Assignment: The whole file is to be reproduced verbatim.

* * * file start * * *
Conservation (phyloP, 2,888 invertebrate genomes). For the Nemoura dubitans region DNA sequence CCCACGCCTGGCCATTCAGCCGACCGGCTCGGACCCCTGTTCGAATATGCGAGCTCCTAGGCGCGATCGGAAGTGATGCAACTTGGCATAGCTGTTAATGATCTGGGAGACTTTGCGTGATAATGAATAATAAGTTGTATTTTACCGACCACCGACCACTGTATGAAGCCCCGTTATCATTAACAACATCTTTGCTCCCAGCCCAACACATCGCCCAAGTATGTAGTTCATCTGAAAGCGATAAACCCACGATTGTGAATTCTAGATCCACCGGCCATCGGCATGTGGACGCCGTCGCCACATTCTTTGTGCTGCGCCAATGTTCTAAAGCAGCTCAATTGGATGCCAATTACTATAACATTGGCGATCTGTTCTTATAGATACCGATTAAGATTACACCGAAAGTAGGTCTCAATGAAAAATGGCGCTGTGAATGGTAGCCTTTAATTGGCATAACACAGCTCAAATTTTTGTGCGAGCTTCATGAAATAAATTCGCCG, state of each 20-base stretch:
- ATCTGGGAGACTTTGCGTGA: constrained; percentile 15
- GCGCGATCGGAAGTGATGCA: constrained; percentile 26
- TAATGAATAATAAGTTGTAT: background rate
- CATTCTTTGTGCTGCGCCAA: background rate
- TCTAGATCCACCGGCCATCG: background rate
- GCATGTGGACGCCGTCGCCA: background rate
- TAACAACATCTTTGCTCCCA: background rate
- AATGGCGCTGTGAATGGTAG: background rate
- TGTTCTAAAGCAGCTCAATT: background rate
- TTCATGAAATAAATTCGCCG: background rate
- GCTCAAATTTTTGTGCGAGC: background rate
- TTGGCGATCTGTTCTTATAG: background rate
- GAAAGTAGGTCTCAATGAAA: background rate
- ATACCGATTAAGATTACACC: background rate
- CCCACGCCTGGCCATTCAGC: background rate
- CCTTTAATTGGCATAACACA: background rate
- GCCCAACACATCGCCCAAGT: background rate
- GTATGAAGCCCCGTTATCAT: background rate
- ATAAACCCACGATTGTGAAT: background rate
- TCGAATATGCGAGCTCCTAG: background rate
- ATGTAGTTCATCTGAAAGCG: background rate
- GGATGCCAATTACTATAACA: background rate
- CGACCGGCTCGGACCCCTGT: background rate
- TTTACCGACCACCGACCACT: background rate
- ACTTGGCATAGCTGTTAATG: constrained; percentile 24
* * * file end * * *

Conservation (phyloP, 2,888 invertebrate genomes). For the Nemoura dubitans region DNA sequence CCCACGCCTGGCCATTCAGCCGACCGGCTCGGACCCCTGTTCGAATATGCGAGCTCCTAGGCGCGATCGGAAGTGATGCAACTTGGCATAGCTGTTAATGATCTGGGAGACTTTGCGTGATAATGAATAATAAGTTGTATTTTACCGACCACCGACCACTGTATGAAGCCCCGTTATCATTAACAACATCTTTGCTCCCAGCCCAACACATCGCCCAAGTATGTAGTTCATCTGAAAGCGATAAACCCACGATTGTGAATTCTAGATCCACCGGCCATCGGCATGTGGACGCCGTCGCCACATTCTTTGTGCTGCGCCAATGTTCTAAAGCAGCTCAATTGGATGCCAATTACTATAACATTGGCGATCTGTTCTTATAGATACCGATTAAGATTACACCGAAAGTAGGTCTCAATGAAAAATGGCGCTGTGAATGGTAGCCTTTAATTGGCATAACACAGCTCAAATTTTTGTGCGAGCTTCATGAAATAAATTCGCCG, state of each 20-base stretch:
- ATCTGGGAGACTTTGCGTGA: constrained; percentile 15
- GCGCGATCGGAAGTGATGCA: constrained; percentile 26
- TAATGAATAATAAGTTGTAT: background rate
- CATTCTTTGTGCTGCGCCAA: background rate
- TCTAGATCCACCGGCCATCG: background rate
- GCATGTGGACGCCGTCGCCA: background rate
- TAACAACATCTTTGCTCCCA: background rate
- AATGGCGCTGTGAATGGTAG: background rate
- TGTTCTAAAGCAGCTCAATT: background rate
- TTCATGAAATAAATTCGCCG: background rate
- GCTCAAATTTTTGTGCGAGC: background rate
- TTGGCGATCTGTTCTTATAG: background rate
- GAAAGTAGGTCTCAATGAAA: background rate
- ATACCGATTAAGATTACACC: background rate
- CCCACGCCTGGCCATTCAGC: background rate
- CCTTTAATTGGCATAACACA: background rate
- GCCCAACACATCGCCCAAGT: background rate
- GTATGAAGCCCCGTTATCAT: background rate
- ATAAACCCACGATTGTGAAT: background rate
- TCGAATATGCGAGCTCCTAG: background rate
- ATGTAGTTCATCTGAAAGCG: background rate
- GGATGCCAATTACTATAACA: background rate
- CGACCGGCTCGGACCCCTGT: background rate
- TTTACCGACCACCGACCACT: background rate
- ACTTGGCATAGCTGTTAATG: constrained; percentile 24